This report from Kerry Hunt Garden Coordinator at Enfield Public school, about building there oven.
We got all of the structure done on Friday with the kids from 4/5L. They worked like Trojans, through recess and lunch with only a few drop outs due to too tired or playing around with water. I had kids come up from other years to help during the sports afternoon they were so keen to get involved. a very rewarding experience all round.
As we were building it i noticed that the door was in the wrong way but it was easy to rectify , the cob is very for giving!!
The chimney will be a copper pipe as a flue will see if this works !
Putting on the insulation coat was interesting especially as needed to get the confidently right and ensure it all stuck on. It completely fills the Hebel panel other than a small corner at the back on each side.
We erected a tarp over on Saturday morning as it was looking threatening and finished off the insulation coat and the top coat and placed a goanna sculpture on the top
The kids understood the delineation of labour and roles and worked really well together. Everyone wanted to be involved and even those who forgot to bring in their notes went and rang parents to make sure they could participate.
We used several cut up tarps that i had lying around and the kids separated into 4 groups 2 cob makers, 2 brick makers and then they took turns to mix and make. A water bottle was the ideal size for the bricks and we had a quality controller for the consistency of the bricks who did very well.
The clay is so textural it was hard to stop the kids from keeping on moulding and smoothing the surface!!!
Mixing the cob with water and the dust was a heavy dusty job so we kept the kids out of that until there was only me and i could not do it any longer!!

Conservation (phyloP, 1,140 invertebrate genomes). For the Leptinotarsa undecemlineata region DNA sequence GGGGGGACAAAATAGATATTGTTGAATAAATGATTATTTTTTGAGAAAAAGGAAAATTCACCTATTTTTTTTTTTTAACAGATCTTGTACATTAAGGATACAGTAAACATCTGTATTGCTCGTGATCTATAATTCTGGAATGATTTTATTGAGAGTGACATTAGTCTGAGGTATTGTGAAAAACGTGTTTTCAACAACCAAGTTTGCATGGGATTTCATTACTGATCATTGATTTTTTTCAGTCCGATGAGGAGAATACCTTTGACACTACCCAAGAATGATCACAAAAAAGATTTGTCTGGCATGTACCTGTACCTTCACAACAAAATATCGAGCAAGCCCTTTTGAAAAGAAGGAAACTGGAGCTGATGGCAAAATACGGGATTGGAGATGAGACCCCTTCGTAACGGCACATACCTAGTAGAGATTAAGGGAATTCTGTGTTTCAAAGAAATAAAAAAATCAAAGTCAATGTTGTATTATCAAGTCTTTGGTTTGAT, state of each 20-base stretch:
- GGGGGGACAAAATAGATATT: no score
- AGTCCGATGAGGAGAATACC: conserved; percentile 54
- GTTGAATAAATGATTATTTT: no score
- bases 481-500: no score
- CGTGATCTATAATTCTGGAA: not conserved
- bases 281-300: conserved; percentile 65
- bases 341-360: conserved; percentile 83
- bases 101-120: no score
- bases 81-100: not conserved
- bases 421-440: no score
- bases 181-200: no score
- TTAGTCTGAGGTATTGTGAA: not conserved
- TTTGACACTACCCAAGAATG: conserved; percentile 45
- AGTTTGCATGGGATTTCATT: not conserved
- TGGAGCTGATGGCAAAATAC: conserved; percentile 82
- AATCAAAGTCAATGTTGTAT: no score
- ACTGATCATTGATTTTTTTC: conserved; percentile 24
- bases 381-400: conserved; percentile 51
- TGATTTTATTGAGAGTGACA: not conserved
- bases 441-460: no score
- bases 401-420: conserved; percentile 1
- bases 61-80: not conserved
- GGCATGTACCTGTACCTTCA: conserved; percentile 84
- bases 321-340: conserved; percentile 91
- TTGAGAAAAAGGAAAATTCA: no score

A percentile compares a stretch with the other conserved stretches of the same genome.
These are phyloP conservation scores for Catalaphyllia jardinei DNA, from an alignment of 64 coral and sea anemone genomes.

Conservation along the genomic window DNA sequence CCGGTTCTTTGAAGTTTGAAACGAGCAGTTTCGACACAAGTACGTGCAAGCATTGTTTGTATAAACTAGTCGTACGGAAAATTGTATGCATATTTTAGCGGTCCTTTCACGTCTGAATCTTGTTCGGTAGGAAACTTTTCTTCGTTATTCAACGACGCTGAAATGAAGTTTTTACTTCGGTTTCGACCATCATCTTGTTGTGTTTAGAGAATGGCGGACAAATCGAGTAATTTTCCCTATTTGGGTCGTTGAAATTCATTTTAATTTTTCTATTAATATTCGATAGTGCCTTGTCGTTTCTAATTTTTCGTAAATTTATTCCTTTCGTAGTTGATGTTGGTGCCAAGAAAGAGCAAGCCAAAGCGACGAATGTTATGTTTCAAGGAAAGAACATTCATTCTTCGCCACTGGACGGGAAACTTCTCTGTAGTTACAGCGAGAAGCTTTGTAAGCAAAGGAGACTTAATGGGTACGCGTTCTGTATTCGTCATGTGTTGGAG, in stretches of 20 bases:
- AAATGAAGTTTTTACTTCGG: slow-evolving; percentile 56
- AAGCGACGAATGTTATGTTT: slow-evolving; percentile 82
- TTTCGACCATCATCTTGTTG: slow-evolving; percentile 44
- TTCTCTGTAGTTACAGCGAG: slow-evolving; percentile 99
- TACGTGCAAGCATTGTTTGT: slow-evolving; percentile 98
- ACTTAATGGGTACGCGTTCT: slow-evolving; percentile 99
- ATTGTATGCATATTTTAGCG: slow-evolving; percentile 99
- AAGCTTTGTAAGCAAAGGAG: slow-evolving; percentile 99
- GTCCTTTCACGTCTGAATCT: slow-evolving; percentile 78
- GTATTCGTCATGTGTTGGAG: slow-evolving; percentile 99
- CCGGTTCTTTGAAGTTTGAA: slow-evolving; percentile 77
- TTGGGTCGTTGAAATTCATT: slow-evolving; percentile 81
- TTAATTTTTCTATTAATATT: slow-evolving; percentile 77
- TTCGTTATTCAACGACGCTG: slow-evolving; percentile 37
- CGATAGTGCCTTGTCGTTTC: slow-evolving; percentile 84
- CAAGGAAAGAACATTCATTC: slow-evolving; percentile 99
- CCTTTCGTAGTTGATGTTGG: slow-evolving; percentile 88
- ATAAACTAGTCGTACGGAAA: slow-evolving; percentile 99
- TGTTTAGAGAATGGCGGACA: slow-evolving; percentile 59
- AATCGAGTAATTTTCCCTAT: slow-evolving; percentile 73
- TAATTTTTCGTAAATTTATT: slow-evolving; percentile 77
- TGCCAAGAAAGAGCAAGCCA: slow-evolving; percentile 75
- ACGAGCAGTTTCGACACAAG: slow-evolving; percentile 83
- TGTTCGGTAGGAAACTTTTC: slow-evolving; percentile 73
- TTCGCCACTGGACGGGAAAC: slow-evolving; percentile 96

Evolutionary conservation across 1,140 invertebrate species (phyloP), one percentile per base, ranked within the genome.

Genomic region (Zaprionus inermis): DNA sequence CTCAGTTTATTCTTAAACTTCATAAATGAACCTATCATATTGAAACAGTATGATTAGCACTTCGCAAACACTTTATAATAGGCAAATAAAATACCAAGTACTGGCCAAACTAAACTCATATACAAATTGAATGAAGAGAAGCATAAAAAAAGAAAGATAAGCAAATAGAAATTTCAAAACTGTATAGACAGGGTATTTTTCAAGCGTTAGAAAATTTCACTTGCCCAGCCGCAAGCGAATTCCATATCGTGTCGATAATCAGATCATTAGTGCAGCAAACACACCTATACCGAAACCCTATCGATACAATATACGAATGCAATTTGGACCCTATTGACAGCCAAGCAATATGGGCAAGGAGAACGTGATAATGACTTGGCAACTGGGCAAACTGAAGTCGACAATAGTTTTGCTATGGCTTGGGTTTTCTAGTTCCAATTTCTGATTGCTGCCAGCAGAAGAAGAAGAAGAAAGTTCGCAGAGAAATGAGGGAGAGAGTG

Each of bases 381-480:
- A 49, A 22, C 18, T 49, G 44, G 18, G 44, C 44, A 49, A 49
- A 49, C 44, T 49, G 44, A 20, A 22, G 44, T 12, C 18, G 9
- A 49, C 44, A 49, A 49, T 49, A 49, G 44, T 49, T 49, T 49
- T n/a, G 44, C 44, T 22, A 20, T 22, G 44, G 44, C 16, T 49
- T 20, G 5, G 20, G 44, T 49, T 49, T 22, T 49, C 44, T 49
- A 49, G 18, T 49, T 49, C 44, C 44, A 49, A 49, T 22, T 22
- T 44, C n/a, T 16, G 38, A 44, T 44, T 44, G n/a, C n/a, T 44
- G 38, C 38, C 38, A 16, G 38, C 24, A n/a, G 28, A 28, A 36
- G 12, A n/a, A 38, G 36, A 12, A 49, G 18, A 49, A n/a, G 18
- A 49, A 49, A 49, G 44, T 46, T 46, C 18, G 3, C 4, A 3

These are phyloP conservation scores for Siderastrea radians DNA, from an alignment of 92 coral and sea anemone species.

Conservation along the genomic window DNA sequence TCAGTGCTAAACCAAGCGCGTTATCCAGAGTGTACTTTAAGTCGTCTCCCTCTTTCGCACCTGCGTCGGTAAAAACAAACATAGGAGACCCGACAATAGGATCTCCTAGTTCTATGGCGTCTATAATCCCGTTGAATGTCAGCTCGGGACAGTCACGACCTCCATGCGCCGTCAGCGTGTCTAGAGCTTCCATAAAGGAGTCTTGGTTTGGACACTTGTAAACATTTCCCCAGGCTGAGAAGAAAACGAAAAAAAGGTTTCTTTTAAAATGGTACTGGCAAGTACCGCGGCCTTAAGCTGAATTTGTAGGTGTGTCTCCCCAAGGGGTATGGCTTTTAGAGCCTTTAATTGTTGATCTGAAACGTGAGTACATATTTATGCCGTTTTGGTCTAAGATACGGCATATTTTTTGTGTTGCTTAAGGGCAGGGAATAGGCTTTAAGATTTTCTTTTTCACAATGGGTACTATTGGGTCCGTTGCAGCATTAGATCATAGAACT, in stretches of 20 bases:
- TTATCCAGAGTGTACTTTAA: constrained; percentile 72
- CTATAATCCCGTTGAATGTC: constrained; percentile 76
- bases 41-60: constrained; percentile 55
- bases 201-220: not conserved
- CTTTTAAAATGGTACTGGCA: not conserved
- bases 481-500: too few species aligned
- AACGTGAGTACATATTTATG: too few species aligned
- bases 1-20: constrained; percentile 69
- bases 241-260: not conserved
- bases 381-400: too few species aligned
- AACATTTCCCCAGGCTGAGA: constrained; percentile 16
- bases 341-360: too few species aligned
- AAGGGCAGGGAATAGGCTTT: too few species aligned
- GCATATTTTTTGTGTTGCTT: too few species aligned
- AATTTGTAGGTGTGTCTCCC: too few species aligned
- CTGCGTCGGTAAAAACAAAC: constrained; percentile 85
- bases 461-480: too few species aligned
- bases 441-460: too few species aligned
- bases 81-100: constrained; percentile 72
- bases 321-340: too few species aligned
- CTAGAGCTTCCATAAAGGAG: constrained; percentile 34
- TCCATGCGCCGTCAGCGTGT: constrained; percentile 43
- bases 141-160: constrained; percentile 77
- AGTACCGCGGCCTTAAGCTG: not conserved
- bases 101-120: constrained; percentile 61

The comments from the kids included, "the best day of my life", the most fun i have had working, if working is this fun it would be good.!!
I think the results and achievement they all felt at the end if the day was great and they were happy they got to participate in the whole of the project rather than the parents doing it. ( Mind I think i had the most fun because i got to do everything!!)
VJ was a fellow that came from India to visit Australia and learn about permaculture and after attending the permaculture design course with Bill Mollison in Tasmania, he visited the Sunshine Coast where he was staying for a while and trying to raise money to build a permaculture orphanage in India. The orphans that came about as a result of prostitution in India were outcasts from all levels of Indian society and VJ wanted to help these children. His plan was to obtain a patch of land, build the buildings and run the gardens in a self-sufficient manner using permaculture principles. As a fundraising effort, we arranged for a number of workshops where VJ would teach us the art of traditional tandoori oven building and how to cook tandoori chicken, naan bread and various other indian dishes.
I was surprised to learn that the tandoori oven was constructed using a terracotta pot and an insulative render consisting of nothing more than clay, sand, straw and fresh manure. From my technical background, I didn't think that this material would work and it would need other binders such as cement and lime to be effective. VJ assured me that these additives were not only not necessary but detrimental to the performance of the render and also to our hands as most of the render is applied literally by hand. Being a solid plasterer I'd always suffered from dermatitis caused by exposure to cement and lime. I realised the benefits of using a purely natural product. In fact, working in the clay actually cures any dermatitis I have on my hands before I start. To my surprise, the natural render we used worked beautifully and proved highly effective and durable.
I also discovered the beautiful peaceful feeling you get when working with natural clay. How easy it is to form shapes and create a beautiful or even sensual surface finishes smoothing your clay with your hands and water is an incredibly sensual experience. I've had many other people relay similar experiences from working with these materials. From this first experience with Clay Renders I realised the future of sustainable renders, texture coatings and paints were literally right under our feet.
Rockcote Founder & Managing Director